Friedman is a senior managing director and chief legal officer of The Blackstone Group. Blackstone is a leading global alternative asset manager, operating the world’s largest private equity fund, one of the largest real estate opportunity funds, a leading fund of hedge funds business and other alternative asset management businesses.

Friedman joined Blackstone in 1999. He participates in the work of its private equity group and its mergers and acquisitions advisory group and also played a key role in effectuating its initial public offering in June 2007. Before joining Blackstone, Friedman had a 32-year career as a mergers and acquisitions lawyer at Simpson Thacher & Bartlett. He became a partner there in 1974 and for a long time was a leader of its mergers and acquisitions practice and a member of its senior management.

A member of the Board of Visitors, Friedman has served as a director of eight companies and also is a member of the Boards of Directors of Axis Capital Holdings Limited, Northwest Airlines and TRW Automotive Holdings Corp. He is a member of the Board of Advisors of Penn’s Institute for Law and Economics and is a trustee of the Nantucket Land Council as well as Chess-in-the-Schools and New Alternatives for Children, both in New York City.

“My years at Columbia were totally transformative,” said Friedman. “Columbia provides the best education that money, or a John Jay Scholarship, can buy.”

Lavine is a managing director at Bain Capital, a leading global private investment firm based in Boston, and the chief investment officer of Sankaty Advisors, Bain Capital’s fixed income and credit affiliate. Lavine started Sankaty, one of the nation’s leading managers of leveraged loans and bonds, credit derivatives, mezzanine and distressed debt, in 1997, and it now has 70 investment professionals in offices in Boston, London and Chicago and approximately $25 billion in committed assets under management. Before starting Sankaty, he worked in Bain Capital’s private equity business, was a consultant at McKinsey and began his career at Drexel Burnham Lambert.

An active alumnus, Lavine is a member of the Board of Visitors, the President’s Task Force on Athletics, the Campaign Committee for Undergraduate Education and Faculty Development and the Leadership Committee of the Columbia Campaign for Athletics. He also is a member of the boards of Children’s Hospital Trust, City Year, Horizons for Homeless Children, and Stand for Children and is a director of the Boston Celtics. In 2004, Lavine was honored as one of the Boston Business Journal’s 40 outstanding Bostonians under the age of 40.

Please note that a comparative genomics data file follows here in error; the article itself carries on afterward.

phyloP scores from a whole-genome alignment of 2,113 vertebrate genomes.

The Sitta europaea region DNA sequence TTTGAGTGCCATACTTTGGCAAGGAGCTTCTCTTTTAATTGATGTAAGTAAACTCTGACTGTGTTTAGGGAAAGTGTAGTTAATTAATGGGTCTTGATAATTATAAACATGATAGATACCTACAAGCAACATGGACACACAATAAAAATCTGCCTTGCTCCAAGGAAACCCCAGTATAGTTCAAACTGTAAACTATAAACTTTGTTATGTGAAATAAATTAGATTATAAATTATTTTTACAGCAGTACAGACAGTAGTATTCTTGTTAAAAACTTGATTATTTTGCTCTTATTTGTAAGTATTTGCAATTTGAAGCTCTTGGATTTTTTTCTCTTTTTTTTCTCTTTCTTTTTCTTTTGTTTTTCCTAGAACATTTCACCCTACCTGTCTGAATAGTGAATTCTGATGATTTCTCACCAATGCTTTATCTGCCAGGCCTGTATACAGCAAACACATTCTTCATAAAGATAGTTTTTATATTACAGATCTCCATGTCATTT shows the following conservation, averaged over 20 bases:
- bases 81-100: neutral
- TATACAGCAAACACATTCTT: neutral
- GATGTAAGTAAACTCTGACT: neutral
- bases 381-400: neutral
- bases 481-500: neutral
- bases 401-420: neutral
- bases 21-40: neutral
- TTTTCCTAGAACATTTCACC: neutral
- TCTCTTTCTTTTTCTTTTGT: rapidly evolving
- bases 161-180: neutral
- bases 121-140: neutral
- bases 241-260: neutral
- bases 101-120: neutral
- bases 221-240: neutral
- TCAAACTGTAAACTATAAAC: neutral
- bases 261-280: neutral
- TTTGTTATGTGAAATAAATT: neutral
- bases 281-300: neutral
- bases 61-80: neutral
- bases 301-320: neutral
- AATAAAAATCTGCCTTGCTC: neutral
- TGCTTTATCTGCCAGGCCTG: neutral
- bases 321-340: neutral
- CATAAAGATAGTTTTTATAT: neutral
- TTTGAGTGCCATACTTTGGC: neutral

Lavine earned an M.B.A., with distinction, from Harvard Business School. While at Columbia, he received the David Truman Award for outstanding contribution to the College’s academic affairs.

“Columbia teaches first and foremost critical thinking,” said Lavine. “Columbia really does send you away with one message: It is not about the degree you get, but what you do with that education.”

Mason was appointed president of Jackson State University in February 2000. Prior to this appointment, he founded and was executive director of the Tulane/Xavier National Center for the Urban Community, which grew out of his work as the federal monitor over the recovery of the Housing Authority of New Orleans. As an appointee of the U.S. Secretary of Housing and Urban Development, Mason was responsible for improving the city’s public housing.

A 1977 alumnus of the Law School, Mason simultaneously was Tulane’s senior v.p. and general counsel, where he oversaw the university’s business operations and was its chief legal counsel for 18 years. Prior to working at Tulane, Mason was executive counsel to the president of the Southern Cooperative Development Fund, which organized and financed low-income businesses and cooperatives across the Southeast. Mason was legal counsel and on special assignments, including management of a 300-acre experimental vegetable farm.

Jackson State has experienced unprecedented growth and enhancement during Mason’s tenure. Enrollment has grown by almost 3,000, the size of the campus has doubled, there have been more than $200 million in capital improvements, two colleges have been added, the endowment has quadrupled, the number of African-American Ph.D.s produced is second in the nation and research funding has tripled.

Among Mason’s awards and recognitions are the Mayor’s Medal of Honor from the City of New Orleans and the Martin Luther King Lifetime Achievement Award from Dillard, Loyola, Tulane and Xavier Universities.

“It’s great to be back at Columbia,” said Mason. “As we say down south, I feel like I’m in some pretty high cotton alongside the other distinguished honorees. It was an exceptional experience for me to come to Columbia and one for which I am forever grateful.”